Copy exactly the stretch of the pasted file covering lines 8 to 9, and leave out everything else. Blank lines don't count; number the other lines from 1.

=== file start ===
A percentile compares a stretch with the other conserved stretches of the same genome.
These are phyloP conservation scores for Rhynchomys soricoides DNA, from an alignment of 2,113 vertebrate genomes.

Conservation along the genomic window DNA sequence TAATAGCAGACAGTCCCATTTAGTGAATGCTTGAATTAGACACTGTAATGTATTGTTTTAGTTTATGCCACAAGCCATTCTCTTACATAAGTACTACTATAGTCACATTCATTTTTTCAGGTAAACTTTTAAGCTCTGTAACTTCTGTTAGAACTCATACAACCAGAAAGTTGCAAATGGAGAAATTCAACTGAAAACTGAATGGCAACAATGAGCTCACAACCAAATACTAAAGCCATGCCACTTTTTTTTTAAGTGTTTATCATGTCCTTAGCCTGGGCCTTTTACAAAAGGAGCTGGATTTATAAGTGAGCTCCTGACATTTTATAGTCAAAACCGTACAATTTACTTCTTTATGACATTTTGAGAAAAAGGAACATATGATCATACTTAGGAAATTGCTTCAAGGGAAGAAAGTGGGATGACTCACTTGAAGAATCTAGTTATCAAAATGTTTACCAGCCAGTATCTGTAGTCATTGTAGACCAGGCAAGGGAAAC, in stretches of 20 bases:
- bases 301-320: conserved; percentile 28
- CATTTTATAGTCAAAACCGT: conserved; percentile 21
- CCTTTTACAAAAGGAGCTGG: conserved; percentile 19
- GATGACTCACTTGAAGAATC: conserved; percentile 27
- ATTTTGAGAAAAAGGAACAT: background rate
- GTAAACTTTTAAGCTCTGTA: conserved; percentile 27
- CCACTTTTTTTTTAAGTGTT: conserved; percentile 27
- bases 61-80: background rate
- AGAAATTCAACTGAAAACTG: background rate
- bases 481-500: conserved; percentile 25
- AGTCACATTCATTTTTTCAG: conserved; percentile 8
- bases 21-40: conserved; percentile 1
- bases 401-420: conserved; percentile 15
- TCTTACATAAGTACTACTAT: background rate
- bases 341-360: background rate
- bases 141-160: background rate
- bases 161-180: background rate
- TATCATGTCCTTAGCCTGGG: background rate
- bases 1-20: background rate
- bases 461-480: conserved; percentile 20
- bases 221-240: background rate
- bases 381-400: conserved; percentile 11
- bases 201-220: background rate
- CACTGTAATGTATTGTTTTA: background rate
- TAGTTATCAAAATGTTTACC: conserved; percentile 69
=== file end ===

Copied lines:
- ATTTTGAGAAAAAGGAACAT: background rate
- GTAAACTTTTAAGCTCTGTA: conserved; percentile 27